Thursday, 18 January 2018 11:47

Protesters warned against vandalising schools

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Gauteng Education MEC Panyaza Lesufi has sent a stern warning to the communities who vandalise schools during service delivery protests, saying that government will not come back and rebuild another school for them.

Panyaza_Lesufi_MEC

MEC Lesufi made the remarks during the opening of schools for the 2018 academic year, where he handed over the new building to Everest Primary School in Westbury, Johannesburg, on Wednesday.

 The R97 million building, which accommodates more than 1000 learners from Grade R to Grade 7 consists of a laboratory, administration and ablution blocks, multi-purpose centre, refuse yard and a dining hall, among others.

 The MEC told the community members of Westbury that the provincial government will not take money from somewhere and rebuild something that has already been built for them.

 

Leave my schools alone

 

“If you burn down this school or vandalise it, you will see it finish. If there’s any person that is angry against government, councillor, or any particular political party, you must come to me and leave my schools alone.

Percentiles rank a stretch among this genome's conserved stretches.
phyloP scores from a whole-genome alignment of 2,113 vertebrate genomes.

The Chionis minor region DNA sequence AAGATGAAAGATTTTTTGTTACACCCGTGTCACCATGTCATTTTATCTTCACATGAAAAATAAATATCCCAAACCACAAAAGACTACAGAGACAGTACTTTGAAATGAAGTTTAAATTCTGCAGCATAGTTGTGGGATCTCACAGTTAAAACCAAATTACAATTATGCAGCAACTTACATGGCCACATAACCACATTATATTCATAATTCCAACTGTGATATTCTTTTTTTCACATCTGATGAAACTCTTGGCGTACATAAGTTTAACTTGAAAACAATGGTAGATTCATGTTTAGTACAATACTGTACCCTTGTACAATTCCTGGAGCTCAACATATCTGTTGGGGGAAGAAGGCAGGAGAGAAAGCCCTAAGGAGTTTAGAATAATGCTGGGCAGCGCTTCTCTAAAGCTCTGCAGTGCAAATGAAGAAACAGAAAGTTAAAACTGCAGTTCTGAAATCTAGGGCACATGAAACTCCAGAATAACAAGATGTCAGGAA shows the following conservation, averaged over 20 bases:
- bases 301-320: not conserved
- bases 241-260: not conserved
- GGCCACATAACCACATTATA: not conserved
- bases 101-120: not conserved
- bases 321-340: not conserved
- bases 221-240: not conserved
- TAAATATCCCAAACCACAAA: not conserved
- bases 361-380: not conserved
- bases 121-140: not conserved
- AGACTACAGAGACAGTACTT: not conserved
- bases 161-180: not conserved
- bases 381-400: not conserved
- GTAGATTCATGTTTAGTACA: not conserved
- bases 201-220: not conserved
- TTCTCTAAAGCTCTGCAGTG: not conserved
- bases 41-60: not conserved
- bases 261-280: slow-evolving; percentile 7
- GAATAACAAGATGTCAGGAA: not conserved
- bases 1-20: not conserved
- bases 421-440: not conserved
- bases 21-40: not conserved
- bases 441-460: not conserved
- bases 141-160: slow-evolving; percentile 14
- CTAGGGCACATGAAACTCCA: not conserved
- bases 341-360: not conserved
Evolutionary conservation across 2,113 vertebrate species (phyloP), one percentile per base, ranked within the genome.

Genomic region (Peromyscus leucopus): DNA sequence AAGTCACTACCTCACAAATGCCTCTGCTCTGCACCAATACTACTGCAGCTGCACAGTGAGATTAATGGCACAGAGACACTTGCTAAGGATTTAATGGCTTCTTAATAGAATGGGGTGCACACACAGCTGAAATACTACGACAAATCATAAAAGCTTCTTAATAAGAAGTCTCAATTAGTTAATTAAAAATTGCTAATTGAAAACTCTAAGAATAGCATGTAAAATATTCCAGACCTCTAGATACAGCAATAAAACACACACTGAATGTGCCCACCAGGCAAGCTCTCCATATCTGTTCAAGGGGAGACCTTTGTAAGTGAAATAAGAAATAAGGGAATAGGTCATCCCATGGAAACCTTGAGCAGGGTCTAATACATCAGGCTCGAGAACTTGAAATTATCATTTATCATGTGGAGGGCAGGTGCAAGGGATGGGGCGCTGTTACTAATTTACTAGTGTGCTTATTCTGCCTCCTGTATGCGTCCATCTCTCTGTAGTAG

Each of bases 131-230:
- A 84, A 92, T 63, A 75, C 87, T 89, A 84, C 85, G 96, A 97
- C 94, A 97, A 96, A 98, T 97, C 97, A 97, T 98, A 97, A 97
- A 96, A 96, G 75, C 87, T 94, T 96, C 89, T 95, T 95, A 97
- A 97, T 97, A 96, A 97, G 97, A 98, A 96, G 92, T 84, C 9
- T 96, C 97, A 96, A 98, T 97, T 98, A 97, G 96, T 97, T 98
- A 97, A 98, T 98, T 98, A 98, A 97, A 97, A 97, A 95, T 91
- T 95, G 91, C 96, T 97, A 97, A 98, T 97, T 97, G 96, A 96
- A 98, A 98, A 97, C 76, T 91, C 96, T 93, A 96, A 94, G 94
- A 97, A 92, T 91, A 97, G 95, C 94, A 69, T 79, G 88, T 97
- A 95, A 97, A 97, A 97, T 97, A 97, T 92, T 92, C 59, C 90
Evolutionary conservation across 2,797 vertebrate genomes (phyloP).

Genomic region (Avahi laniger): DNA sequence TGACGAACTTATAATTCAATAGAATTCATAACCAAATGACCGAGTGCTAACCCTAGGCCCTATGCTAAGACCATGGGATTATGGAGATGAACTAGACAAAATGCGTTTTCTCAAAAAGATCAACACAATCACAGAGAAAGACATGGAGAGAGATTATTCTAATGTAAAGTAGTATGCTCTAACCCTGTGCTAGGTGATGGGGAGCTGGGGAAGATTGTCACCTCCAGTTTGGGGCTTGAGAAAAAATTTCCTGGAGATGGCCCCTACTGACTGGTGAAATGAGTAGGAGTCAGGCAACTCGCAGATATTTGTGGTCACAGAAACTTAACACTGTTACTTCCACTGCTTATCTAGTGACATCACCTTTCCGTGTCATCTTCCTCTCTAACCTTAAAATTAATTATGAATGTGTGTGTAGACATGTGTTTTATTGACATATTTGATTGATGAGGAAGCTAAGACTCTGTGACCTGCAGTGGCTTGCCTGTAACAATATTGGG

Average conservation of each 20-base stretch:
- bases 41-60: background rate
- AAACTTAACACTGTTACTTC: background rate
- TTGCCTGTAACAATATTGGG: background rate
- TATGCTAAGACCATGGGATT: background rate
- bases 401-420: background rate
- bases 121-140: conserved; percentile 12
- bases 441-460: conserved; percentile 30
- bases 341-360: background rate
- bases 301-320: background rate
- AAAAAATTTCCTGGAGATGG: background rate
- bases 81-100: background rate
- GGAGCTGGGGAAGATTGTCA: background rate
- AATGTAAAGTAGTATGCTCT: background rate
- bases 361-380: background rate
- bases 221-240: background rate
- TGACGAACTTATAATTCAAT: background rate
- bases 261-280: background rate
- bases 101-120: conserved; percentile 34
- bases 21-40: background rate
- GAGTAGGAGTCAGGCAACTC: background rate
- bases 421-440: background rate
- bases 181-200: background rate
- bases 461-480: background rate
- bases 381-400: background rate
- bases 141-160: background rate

“It doesn’t make sense to build this kind of schools and when we come back here in the next six months, the school looks different because somebody has stolen a door and another person has vandalised it. You and I came to Johannesburg looking for gold, but that gold is gone… the future gold is our own children, because it is our children that will create jobs and build the economy,” MEC Lesufi said, while handing over the school on behalf of Gauteng Premier David Makhura.

 

Eradication of asbestos schools

 

He also announced that the provincial government will eradicate all asbestos schools and replace them with state-of-the-art schools by 2019.

 MEC Lesufi said that since 2014, the provincial government has been handing over one school every month, and will continue to do so until 2019. More than 40 new schools have since been opened.

 “By the time we leave our political office, all these asbestos schools would fall and proper schools would be built,” he said.

Ward Councillor Suzane Stewart urged the community to take ownership of the school and not vandalise it.

 “We still have much to do in this area, and we have to review how well our children are doing,” said Stewart.

Chairperson of the School Governing Body, Khaya Mhlongo, thanked the government for providing a new school, saying that it is going to make a huge difference with the local community and the children.

 “Before this, you couldn’t tell whether there’s a learner coming out of the school, because it was made with boxes. With the new school, our children will start believing in themselves and they will now wake up with a hope for the future. We would like to thank the provincial government, especially the Premier’s Office…..without them, we wouldn’t be here today,” said Mhlongo. 

Last modified on Thursday, 18 January 2018 12:24